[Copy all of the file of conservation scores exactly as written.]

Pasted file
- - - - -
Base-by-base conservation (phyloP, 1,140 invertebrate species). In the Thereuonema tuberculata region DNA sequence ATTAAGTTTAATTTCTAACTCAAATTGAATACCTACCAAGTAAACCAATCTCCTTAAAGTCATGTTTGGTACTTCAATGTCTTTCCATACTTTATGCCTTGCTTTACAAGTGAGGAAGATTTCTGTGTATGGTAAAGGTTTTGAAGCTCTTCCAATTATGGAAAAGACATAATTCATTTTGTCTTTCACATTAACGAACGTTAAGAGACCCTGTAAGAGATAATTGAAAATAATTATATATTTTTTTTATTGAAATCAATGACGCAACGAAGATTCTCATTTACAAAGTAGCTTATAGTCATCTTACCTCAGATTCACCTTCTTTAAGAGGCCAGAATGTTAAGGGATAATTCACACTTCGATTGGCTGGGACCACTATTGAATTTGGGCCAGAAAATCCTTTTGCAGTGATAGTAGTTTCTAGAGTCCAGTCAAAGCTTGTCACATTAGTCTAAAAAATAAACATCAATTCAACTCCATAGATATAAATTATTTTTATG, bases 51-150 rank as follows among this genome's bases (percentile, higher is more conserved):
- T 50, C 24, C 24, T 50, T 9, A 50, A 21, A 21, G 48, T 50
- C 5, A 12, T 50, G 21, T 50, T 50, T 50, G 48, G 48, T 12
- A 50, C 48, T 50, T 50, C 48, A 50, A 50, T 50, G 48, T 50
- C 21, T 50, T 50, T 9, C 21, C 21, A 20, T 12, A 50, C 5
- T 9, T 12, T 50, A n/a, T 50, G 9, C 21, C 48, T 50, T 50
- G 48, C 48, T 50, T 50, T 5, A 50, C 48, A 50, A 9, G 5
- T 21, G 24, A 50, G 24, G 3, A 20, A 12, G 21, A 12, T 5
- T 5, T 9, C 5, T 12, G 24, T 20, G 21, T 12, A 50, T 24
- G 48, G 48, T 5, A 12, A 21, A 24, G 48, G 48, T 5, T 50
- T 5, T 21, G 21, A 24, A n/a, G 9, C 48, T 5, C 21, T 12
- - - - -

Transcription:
Base-by-base conservation (phyloP, 1,140 invertebrate species). In the Thereuonema tuberculata region DNA sequence ATTAAGTTTAATTTCTAACTCAAATTGAATACCTACCAAGTAAACCAATCTCCTTAAAGTCATGTTTGGTACTTCAATGTCTTTCCATACTTTATGCCTTGCTTTACAAGTGAGGAAGATTTCTGTGTATGGTAAAGGTTTTGAAGCTCTTCCAATTATGGAAAAGACATAATTCATTTTGTCTTTCACATTAACGAACGTTAAGAGACCCTGTAAGAGATAATTGAAAATAATTATATATTTTTTTTATTGAAATCAATGACGCAACGAAGATTCTCATTTACAAAGTAGCTTATAGTCATCTTACCTCAGATTCACCTTCTTTAAGAGGCCAGAATGTTAAGGGATAATTCACACTTCGATTGGCTGGGACCACTATTGAATTTGGGCCAGAAAATCCTTTTGCAGTGATAGTAGTTTCTAGAGTCCAGTCAAAGCTTGTCACATTAGTCTAAAAAATAAACATCAATTCAACTCCATAGATATAAATTATTTTTATG, bases 51-150 rank as follows among this genome's bases (percentile, higher is more conserved):
- T 50, C 24, C 24, T 50, T 9, A 50, A 21, A 21, G 48, T 50
- C 5, A 12, T 50, G 21, T 50, T 50, T 50, G 48, G 48, T 12
- A 50, C 48, T 50, T 50, C 48, A 50, A 50, T 50, G 48, T 50
- C 21, T 50, T 50, T 9, C 21, C 21, A 20, T 12, A 50, C 5
- T 9, T 12, T 50, A n/a, T 50, G 9, C 21, C 48, T 50, T 50
- G 48, C 48, T 50, T 50, T 5, A 50, C 48, A 50, A 9, G 5
- T 21, G 24, A 50, G 24, G 3, A 20, A 12, G 21, A 12, T 5
- T 5, T 9, C 5, T 12, G 24, T 20, G 21, T 12, A 50, T 24
- G 48, G 48, T 5, A 12, A 21, A 24, G 48, G 48, T 5, T 50
- T 5, T 21, G 21, A 24, A n/a, G 9, C 48, T 5, C 21, T 12